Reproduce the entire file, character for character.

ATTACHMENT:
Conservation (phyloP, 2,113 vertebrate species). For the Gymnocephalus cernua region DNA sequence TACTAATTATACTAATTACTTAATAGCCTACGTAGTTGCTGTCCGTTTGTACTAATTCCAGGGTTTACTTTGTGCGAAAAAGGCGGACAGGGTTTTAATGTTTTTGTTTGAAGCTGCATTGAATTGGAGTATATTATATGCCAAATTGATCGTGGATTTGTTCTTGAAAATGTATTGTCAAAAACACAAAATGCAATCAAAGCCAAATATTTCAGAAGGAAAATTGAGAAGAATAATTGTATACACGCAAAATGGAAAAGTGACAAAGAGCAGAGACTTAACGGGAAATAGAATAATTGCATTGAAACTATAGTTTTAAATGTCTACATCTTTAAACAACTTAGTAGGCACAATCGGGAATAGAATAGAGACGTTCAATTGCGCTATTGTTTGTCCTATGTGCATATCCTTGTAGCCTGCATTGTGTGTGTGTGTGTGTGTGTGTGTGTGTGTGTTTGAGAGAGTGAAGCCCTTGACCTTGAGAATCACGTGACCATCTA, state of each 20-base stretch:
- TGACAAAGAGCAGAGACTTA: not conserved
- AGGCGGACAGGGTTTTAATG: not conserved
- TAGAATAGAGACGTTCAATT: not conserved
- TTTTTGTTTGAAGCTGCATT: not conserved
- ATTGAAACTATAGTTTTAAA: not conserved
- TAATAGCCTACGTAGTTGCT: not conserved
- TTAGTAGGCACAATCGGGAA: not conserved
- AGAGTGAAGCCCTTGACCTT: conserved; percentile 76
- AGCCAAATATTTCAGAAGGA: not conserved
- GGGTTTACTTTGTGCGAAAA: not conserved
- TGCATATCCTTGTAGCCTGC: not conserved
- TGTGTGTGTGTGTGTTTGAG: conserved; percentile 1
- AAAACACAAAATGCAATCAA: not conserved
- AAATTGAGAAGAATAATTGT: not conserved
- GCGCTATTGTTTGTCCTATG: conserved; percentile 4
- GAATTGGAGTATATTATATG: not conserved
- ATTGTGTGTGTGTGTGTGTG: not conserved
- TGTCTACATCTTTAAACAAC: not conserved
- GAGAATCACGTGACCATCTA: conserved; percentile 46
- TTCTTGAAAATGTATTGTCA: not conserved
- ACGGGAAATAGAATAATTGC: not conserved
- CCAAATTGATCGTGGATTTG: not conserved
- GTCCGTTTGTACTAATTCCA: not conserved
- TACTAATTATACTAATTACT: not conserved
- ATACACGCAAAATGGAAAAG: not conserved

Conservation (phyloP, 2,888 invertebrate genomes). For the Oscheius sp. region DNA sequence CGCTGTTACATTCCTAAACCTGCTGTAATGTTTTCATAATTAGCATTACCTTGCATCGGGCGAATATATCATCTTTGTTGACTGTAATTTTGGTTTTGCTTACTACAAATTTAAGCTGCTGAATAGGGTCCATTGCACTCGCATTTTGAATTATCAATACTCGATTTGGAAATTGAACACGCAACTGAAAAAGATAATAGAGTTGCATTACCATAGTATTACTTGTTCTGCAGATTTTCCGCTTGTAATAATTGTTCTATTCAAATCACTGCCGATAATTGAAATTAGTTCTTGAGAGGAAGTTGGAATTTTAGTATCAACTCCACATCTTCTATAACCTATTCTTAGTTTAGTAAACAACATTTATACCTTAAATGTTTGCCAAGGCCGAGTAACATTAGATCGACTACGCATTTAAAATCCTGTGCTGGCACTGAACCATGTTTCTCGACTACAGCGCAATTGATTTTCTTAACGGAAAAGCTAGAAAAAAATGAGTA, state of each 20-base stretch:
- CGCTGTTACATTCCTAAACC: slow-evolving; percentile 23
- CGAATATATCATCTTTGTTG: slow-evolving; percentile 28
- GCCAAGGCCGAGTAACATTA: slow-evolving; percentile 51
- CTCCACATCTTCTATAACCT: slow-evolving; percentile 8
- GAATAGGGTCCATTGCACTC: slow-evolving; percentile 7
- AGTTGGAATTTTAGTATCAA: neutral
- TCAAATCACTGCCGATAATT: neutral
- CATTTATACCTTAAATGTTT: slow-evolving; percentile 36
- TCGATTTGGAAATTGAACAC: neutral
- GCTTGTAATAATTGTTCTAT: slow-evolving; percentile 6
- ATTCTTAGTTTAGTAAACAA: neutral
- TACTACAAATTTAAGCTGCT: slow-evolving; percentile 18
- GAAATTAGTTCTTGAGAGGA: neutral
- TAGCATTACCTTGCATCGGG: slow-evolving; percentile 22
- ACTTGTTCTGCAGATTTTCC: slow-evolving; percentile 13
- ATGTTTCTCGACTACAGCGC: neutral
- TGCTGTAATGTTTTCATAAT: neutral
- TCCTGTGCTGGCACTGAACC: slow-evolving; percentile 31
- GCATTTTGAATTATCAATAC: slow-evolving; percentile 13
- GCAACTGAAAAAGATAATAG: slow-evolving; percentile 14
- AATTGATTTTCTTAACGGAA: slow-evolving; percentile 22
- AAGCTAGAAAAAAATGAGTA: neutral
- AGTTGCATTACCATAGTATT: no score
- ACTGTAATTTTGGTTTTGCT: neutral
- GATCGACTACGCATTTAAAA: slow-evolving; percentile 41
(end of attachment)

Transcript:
Conservation (phyloP, 2,113 vertebrate species). For the Gymnocephalus cernua region DNA sequence TACTAATTATACTAATTACTTAATAGCCTACGTAGTTGCTGTCCGTTTGTACTAATTCCAGGGTTTACTTTGTGCGAAAAAGGCGGACAGGGTTTTAATGTTTTTGTTTGAAGCTGCATTGAATTGGAGTATATTATATGCCAAATTGATCGTGGATTTGTTCTTGAAAATGTATTGTCAAAAACACAAAATGCAATCAAAGCCAAATATTTCAGAAGGAAAATTGAGAAGAATAATTGTATACACGCAAAATGGAAAAGTGACAAAGAGCAGAGACTTAACGGGAAATAGAATAATTGCATTGAAACTATAGTTTTAAATGTCTACATCTTTAAACAACTTAGTAGGCACAATCGGGAATAGAATAGAGACGTTCAATTGCGCTATTGTTTGTCCTATGTGCATATCCTTGTAGCCTGCATTGTGTGTGTGTGTGTGTGTGTGTGTGTGTGTGTTTGAGAGAGTGAAGCCCTTGACCTTGAGAATCACGTGACCATCTA, state of each 20-base stretch:
- TGACAAAGAGCAGAGACTTA: not conserved
- AGGCGGACAGGGTTTTAATG: not conserved
- TAGAATAGAGACGTTCAATT: not conserved
- TTTTTGTTTGAAGCTGCATT: not conserved
- ATTGAAACTATAGTTTTAAA: not conserved
- TAATAGCCTACGTAGTTGCT: not conserved
- TTAGTAGGCACAATCGGGAA: not conserved
- AGAGTGAAGCCCTTGACCTT: conserved; percentile 76
- AGCCAAATATTTCAGAAGGA: not conserved
- GGGTTTACTTTGTGCGAAAA: not conserved
- TGCATATCCTTGTAGCCTGC: not conserved
- TGTGTGTGTGTGTGTTTGAG: conserved; percentile 1
- AAAACACAAAATGCAATCAA: not conserved
- AAATTGAGAAGAATAATTGT: not conserved
- GCGCTATTGTTTGTCCTATG: conserved; percentile 4
- GAATTGGAGTATATTATATG: not conserved
- ATTGTGTGTGTGTGTGTGTG: not conserved
- TGTCTACATCTTTAAACAAC: not conserved
- GAGAATCACGTGACCATCTA: conserved; percentile 46
- TTCTTGAAAATGTATTGTCA: not conserved
- ACGGGAAATAGAATAATTGC: not conserved
- CCAAATTGATCGTGGATTTG: not conserved
- GTCCGTTTGTACTAATTCCA: not conserved
- TACTAATTATACTAATTACT: not conserved
- ATACACGCAAAATGGAAAAG: not conserved

Conservation (phyloP, 2,888 invertebrate genomes). For the Oscheius sp. region DNA sequence CGCTGTTACATTCCTAAACCTGCTGTAATGTTTTCATAATTAGCATTACCTTGCATCGGGCGAATATATCATCTTTGTTGACTGTAATTTTGGTTTTGCTTACTACAAATTTAAGCTGCTGAATAGGGTCCATTGCACTCGCATTTTGAATTATCAATACTCGATTTGGAAATTGAACACGCAACTGAAAAAGATAATAGAGTTGCATTACCATAGTATTACTTGTTCTGCAGATTTTCCGCTTGTAATAATTGTTCTATTCAAATCACTGCCGATAATTGAAATTAGTTCTTGAGAGGAAGTTGGAATTTTAGTATCAACTCCACATCTTCTATAACCTATTCTTAGTTTAGTAAACAACATTTATACCTTAAATGTTTGCCAAGGCCGAGTAACATTAGATCGACTACGCATTTAAAATCCTGTGCTGGCACTGAACCATGTTTCTCGACTACAGCGCAATTGATTTTCTTAACGGAAAAGCTAGAAAAAAATGAGTA, state of each 20-base stretch:
- CGCTGTTACATTCCTAAACC: slow-evolving; percentile 23
- CGAATATATCATCTTTGTTG: slow-evolving; percentile 28
- GCCAAGGCCGAGTAACATTA: slow-evolving; percentile 51
- CTCCACATCTTCTATAACCT: slow-evolving; percentile 8
- GAATAGGGTCCATTGCACTC: slow-evolving; percentile 7
- AGTTGGAATTTTAGTATCAA: neutral
- TCAAATCACTGCCGATAATT: neutral
- CATTTATACCTTAAATGTTT: slow-evolving; percentile 36
- TCGATTTGGAAATTGAACAC: neutral
- GCTTGTAATAATTGTTCTAT: slow-evolving; percentile 6
- ATTCTTAGTTTAGTAAACAA: neutral
- TACTACAAATTTAAGCTGCT: slow-evolving; percentile 18
- GAAATTAGTTCTTGAGAGGA: neutral
- TAGCATTACCTTGCATCGGG: slow-evolving; percentile 22
- ACTTGTTCTGCAGATTTTCC: slow-evolving; percentile 13
- ATGTTTCTCGACTACAGCGC: neutral
- TGCTGTAATGTTTTCATAAT: neutral
- TCCTGTGCTGGCACTGAACC: slow-evolving; percentile 31
- GCATTTTGAATTATCAATAC: slow-evolving; percentile 13
- GCAACTGAAAAAGATAATAG: slow-evolving; percentile 14
- AATTGATTTTCTTAACGGAA: slow-evolving; percentile 22
- AAGCTAGAAAAAAATGAGTA: neutral
- AGTTGCATTACCATAGTATT: no score
- ACTGTAATTTTGGTTTTGCT: neutral
- GATCGACTACGCATTTAAAA: slow-evolving; percentile 41